Please join us when Katherine Clark presents and signs MY EXAGGERATED LIFE: Pat Conroy (As Told to Katherine Clark), an oral biography that reveals the great Southern author's true voice.
Pat Conroy’s memoirs and autobiographical novels contain a great deal about his life, but there is much he hasn’t revealed with readers until now. My Exaggerated Life is the product of a special collaboration between this great American author and oral biographer Katherine Clark, who recorded two hundred hours of conversations with Conroy before he passed away in 2016. In the spring and summer of 2014, the two spoke for an hour or more on the phone every day. No subject was off limits, including aspects of his tumultuous life he had never before revealed.
This oral biography presents Conroy the man, as if speaking in person, in the colloquial voice familiar to family and friends. This voice is quite different from the authorial style found in his books, which are famous for their lyricism and poetic descriptions. Here Conroy is blunt, plainspoken, and uncommonly candid. While his novels are known for their tragic elements, this volume is suffused with Conroy’s sense of humor, which he credits with saving his life.
The story Conroy offers here is about surviving and overcoming the childhood abuse and trauma that marked his life. He is frank about his emotional damage—the depression, the alcoholism, the divorces, and, above all, the crippling lack of self-esteem and self-confidence. He also sheds light on the forces that saved his life from ruin. The act of writing compelled Conroy to confront the painful truths about his past, while years of therapy with a clinical psychologist helped him achieve the necessary self-awareness and understanding.
As Conroy recounts his time in Atlanta, Rome, and San Francisco, along with his many years in Beaufort, South Carolina, he portrays a journey full of struggles and suffering that culminated ultimately in redemption and triumph. Although he gained worldwide recognition for his writing, Conroy believed his greatest achievement was in successfully carving out a life filled with family and friends, as well as love and happiness. In the end he arrived at himself and found it was a good place to be.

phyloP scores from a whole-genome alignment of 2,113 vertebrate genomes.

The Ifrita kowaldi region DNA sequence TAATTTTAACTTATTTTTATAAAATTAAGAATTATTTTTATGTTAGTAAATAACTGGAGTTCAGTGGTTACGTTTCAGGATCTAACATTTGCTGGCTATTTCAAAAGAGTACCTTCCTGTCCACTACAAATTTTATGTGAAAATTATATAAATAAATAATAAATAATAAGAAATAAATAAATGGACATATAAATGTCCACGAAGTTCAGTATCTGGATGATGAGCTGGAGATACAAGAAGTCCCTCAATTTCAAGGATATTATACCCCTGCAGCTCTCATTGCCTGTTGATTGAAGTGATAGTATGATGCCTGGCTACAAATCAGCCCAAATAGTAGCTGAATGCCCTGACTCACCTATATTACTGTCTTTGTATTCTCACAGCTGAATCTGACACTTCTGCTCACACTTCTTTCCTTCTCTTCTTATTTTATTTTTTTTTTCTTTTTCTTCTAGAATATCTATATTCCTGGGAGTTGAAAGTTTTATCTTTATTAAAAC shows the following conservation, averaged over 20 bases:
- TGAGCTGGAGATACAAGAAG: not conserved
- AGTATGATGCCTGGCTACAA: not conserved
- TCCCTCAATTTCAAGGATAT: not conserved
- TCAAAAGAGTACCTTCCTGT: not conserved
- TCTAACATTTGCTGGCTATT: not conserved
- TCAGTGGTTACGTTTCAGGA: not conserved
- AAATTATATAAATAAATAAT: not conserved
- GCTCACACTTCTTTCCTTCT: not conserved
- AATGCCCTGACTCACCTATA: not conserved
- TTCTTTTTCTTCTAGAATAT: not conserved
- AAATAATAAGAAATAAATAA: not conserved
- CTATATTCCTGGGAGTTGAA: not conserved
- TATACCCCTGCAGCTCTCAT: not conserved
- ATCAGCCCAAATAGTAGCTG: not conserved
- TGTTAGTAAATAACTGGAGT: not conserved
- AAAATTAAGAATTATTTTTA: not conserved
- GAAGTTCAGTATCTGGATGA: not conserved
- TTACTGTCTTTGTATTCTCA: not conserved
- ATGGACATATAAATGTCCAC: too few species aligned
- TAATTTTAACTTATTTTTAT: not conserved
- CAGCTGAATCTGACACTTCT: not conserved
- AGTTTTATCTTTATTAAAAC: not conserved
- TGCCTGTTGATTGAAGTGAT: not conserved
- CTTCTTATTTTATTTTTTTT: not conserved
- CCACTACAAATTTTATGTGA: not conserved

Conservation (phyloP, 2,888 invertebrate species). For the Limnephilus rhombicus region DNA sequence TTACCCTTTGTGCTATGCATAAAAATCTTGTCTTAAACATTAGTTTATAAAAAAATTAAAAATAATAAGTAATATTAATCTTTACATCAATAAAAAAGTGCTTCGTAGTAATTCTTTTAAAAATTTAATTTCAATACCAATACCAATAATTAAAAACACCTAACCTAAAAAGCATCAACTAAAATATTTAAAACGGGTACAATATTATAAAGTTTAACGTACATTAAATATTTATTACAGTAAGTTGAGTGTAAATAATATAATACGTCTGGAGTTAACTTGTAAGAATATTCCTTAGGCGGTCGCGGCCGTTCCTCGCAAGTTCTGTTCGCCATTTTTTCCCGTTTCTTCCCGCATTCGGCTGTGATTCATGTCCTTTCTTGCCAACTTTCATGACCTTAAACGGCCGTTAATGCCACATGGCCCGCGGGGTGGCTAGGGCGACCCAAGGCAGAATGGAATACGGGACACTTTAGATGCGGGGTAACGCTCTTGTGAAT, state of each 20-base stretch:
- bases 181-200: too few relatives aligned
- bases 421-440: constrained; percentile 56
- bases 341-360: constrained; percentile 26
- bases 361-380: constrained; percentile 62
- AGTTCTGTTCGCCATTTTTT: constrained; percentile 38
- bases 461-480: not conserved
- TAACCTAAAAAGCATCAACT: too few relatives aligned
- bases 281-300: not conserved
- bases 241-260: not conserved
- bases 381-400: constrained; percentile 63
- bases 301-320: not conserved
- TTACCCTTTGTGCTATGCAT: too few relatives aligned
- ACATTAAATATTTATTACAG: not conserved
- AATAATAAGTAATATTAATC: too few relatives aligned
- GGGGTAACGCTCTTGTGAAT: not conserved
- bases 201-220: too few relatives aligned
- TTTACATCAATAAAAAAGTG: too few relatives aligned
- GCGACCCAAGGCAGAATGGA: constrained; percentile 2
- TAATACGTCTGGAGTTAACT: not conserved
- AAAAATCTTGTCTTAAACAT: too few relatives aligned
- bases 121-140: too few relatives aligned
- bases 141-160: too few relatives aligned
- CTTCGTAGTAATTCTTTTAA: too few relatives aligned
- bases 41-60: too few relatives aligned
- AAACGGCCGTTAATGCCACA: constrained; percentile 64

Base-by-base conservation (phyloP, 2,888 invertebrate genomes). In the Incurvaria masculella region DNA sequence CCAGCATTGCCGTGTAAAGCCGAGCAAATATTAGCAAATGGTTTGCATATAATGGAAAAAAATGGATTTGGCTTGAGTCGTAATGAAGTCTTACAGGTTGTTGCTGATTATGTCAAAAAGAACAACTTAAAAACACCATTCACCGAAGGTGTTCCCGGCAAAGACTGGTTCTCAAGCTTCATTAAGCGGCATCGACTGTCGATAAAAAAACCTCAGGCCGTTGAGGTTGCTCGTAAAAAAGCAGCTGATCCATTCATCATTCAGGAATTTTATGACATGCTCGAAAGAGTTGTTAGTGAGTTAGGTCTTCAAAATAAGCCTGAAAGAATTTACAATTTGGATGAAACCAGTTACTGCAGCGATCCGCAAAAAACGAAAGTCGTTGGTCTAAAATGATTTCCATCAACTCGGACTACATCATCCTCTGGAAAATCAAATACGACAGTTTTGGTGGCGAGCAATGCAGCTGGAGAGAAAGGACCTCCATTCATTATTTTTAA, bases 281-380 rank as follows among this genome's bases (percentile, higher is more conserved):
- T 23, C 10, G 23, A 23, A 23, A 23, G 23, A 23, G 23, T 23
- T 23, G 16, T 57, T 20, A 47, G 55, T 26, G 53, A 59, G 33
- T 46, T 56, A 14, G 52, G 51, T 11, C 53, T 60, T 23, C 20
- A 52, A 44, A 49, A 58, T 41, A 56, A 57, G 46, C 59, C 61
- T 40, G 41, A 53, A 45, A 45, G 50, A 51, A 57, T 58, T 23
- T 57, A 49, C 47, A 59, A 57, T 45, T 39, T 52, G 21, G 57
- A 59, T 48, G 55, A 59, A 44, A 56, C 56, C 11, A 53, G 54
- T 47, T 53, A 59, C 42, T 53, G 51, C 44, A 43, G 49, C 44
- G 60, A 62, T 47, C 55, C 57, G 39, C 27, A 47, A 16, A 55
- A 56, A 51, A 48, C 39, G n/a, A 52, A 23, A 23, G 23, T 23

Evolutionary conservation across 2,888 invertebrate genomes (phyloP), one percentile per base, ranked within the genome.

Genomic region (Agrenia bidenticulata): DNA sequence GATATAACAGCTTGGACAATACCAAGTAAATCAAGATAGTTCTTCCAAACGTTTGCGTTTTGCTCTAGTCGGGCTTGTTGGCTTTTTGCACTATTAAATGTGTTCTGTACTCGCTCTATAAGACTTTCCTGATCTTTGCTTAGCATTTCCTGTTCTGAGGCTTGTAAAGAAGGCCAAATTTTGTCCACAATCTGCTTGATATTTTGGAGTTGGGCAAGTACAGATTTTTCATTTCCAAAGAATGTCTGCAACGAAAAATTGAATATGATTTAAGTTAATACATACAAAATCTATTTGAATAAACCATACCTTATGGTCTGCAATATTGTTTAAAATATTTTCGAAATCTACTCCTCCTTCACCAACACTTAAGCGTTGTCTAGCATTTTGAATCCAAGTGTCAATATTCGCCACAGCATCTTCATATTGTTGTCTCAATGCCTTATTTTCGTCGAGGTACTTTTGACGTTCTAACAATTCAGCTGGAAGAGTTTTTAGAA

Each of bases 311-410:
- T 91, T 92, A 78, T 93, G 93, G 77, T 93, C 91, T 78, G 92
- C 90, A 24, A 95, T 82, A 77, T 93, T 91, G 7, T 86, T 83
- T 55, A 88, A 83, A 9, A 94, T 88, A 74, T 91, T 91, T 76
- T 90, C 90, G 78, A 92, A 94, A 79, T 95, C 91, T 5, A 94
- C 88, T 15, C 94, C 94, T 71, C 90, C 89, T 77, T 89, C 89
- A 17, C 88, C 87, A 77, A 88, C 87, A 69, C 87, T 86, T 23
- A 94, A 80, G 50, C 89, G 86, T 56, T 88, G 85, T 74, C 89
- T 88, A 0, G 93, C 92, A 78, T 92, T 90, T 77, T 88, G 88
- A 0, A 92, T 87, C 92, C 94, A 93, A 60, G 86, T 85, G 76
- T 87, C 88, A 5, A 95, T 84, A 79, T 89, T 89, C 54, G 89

Katherine Clark is the co-author of the oral biographies Motherwit: An Alabama Midwife’s Story, with Onnie Lee Logan, and Milking the Moon: A Southerner’s Story of Life on This Planet, (a finalist for a National Book Critics Circle award), with Eugene Walter. Her debut novel, The Headmaster’s Darlings, won the 2015 Willie Morris Award for Southern Fiction; it is part of her Mountain Brook novel series along with All the Governor’s Men, The Harvard Bride, and The Ex-Suicide. All four were published by the University of South Carolina Press’s Story River Books imprint, supported by founding editor Pat Conroy. Clark holds an A.B. degree in English from Harvard and a Ph.D. in English from Emory.
This book is the product of a special collaboration between the great American author Pat Conroy and Katherine Clark, who recorded 200 hours of conversation with Conroy before he passed away. No subject was off limits in these conversations, including aspects of his tumultuous life Conroy had never before revealed. This book presents Pat Conroy the man, as if speaking in person, in the colloquial voice known to family and friends. The story he offers is about surviving and overcoming the childhood abuse and trauma that marked his life. As Conroy recounts his time in Atlanta, Rome, and San Francisco, along with his many years in Beaufort, SC, he portrays a journey full of struggles and suffering that culminated ultimately in redemption and triumph.